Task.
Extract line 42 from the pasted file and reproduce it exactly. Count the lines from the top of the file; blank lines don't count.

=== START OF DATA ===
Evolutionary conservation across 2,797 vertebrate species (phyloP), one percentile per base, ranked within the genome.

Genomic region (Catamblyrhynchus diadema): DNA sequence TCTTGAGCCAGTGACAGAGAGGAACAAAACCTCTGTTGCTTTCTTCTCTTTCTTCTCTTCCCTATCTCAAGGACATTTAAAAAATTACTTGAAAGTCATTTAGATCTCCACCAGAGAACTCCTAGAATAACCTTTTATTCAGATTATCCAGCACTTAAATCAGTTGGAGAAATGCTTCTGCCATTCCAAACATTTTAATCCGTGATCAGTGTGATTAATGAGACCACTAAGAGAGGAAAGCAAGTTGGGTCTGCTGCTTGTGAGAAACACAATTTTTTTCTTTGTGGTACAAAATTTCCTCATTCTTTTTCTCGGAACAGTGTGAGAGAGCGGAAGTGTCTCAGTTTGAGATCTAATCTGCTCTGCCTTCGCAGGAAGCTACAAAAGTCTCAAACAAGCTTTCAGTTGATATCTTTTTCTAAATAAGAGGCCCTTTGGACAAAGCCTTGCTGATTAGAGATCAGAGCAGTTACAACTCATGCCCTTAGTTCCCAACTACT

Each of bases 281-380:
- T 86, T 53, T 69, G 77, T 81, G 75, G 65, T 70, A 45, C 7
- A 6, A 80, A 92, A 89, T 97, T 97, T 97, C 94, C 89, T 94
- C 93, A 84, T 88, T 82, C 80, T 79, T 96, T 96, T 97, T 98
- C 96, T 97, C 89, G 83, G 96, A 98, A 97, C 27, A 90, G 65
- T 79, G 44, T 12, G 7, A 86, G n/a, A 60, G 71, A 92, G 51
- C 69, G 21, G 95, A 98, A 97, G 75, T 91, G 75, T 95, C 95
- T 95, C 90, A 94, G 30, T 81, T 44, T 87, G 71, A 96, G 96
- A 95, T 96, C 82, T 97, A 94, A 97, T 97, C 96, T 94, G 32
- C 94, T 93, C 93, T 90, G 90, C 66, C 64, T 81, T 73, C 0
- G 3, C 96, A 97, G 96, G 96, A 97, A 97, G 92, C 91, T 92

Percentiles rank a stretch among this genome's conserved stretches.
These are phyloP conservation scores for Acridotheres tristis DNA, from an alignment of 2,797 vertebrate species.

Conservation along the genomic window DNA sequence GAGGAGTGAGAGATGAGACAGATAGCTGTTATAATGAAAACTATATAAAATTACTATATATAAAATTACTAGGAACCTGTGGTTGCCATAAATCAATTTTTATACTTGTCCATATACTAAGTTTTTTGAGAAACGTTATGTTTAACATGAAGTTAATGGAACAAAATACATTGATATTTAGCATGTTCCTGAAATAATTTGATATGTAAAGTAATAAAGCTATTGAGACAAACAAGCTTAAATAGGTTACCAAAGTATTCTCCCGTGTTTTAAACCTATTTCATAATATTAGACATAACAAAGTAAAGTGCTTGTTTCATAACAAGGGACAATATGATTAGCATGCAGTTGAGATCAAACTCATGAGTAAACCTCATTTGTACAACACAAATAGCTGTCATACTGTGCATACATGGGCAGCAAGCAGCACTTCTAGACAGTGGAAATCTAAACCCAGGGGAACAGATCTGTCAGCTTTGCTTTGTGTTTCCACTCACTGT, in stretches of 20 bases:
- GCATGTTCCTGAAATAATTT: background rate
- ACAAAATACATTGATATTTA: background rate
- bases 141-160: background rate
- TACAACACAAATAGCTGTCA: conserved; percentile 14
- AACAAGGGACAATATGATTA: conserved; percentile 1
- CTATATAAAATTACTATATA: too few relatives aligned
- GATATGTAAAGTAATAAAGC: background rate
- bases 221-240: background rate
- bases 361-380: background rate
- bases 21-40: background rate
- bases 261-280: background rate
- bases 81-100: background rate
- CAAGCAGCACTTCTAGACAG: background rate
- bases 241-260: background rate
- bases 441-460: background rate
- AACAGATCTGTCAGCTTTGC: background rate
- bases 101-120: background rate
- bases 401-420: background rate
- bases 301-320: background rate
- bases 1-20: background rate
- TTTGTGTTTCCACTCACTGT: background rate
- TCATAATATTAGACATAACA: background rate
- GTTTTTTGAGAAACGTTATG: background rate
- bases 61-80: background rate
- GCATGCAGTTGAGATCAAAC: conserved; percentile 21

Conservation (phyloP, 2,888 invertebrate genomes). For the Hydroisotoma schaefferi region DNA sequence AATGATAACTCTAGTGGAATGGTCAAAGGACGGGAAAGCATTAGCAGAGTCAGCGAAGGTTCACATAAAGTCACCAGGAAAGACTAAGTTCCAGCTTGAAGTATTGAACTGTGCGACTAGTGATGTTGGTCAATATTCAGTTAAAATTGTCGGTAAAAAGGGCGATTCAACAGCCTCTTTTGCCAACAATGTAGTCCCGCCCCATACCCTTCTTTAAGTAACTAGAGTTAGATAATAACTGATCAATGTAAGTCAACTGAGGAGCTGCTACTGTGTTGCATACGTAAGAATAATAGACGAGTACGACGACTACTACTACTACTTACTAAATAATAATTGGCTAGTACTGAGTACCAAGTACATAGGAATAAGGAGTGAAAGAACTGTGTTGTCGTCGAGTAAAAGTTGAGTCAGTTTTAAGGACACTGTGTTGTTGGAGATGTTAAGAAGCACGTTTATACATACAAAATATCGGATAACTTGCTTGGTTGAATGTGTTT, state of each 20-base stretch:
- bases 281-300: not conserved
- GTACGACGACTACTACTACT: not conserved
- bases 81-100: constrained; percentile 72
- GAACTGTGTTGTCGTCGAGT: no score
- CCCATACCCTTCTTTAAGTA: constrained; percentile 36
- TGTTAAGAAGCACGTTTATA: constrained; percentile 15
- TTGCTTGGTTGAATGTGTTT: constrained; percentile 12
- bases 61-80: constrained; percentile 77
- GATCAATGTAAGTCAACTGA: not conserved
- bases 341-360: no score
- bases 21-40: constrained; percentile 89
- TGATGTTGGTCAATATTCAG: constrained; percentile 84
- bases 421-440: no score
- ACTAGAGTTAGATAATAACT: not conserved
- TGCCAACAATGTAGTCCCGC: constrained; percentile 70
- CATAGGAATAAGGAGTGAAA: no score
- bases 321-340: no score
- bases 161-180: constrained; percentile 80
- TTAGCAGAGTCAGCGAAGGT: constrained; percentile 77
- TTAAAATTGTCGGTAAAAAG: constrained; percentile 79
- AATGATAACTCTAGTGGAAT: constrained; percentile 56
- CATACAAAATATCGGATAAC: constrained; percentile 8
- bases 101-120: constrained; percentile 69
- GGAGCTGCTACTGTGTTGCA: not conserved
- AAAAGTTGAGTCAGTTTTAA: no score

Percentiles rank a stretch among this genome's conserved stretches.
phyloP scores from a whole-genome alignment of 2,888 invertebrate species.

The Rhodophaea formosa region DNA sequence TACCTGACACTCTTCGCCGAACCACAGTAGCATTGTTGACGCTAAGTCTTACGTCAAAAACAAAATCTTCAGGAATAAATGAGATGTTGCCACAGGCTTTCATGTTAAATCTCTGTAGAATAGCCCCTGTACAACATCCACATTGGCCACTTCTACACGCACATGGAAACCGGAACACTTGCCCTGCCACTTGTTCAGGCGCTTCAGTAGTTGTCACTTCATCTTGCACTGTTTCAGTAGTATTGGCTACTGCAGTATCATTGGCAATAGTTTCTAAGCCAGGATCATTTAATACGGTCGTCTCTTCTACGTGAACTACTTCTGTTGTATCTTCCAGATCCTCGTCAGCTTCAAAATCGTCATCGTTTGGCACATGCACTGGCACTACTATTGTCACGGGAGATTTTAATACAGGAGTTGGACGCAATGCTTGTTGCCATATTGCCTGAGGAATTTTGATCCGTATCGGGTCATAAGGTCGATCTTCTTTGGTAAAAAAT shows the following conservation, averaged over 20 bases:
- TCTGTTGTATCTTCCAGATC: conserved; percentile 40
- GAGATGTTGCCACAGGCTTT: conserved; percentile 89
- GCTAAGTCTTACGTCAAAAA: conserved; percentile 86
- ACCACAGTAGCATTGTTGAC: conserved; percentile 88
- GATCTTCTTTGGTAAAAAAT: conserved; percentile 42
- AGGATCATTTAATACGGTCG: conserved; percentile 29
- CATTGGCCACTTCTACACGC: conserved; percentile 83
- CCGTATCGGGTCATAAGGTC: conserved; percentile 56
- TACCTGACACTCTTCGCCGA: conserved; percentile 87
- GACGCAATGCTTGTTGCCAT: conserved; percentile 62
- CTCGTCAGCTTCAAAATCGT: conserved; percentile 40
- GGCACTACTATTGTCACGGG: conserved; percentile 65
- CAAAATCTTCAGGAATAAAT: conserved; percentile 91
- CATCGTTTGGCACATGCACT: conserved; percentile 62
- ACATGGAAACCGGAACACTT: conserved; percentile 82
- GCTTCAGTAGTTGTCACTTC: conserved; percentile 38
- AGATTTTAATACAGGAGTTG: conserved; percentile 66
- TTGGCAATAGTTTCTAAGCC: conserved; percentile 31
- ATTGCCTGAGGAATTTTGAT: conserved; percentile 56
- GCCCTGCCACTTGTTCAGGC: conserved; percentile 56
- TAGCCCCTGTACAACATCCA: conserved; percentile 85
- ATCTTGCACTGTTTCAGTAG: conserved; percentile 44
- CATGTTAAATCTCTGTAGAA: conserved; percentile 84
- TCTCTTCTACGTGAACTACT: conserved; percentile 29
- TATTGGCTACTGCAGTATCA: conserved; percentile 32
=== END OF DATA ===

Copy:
Conservation (phyloP, 2,888 invertebrate genomes). For the Hydroisotoma schaefferi region DNA sequence AATGATAACTCTAGTGGAATGGTCAAAGGACGGGAAAGCATTAGCAGAGTCAGCGAAGGTTCACATAAAGTCACCAGGAAAGACTAAGTTCCAGCTTGAAGTATTGAACTGTGCGACTAGTGATGTTGGTCAATATTCAGTTAAAATTGTCGGTAAAAAGGGCGATTCAACAGCCTCTTTTGCCAACAATGTAGTCCCGCCCCATACCCTTCTTTAAGTAACTAGAGTTAGATAATAACTGATCAATGTAAGTCAACTGAGGAGCTGCTACTGTGTTGCATACGTAAGAATAATAGACGAGTACGACGACTACTACTACTACTTACTAAATAATAATTGGCTAGTACTGAGTACCAAGTACATAGGAATAAGGAGTGAAAGAACTGTGTTGTCGTCGAGTAAAAGTTGAGTCAGTTTTAAGGACACTGTGTTGTTGGAGATGTTAAGAAGCACGTTTATACATACAAAATATCGGATAACTTGCTTGGTTGAATGTGTTT, state of each 20-base stretch: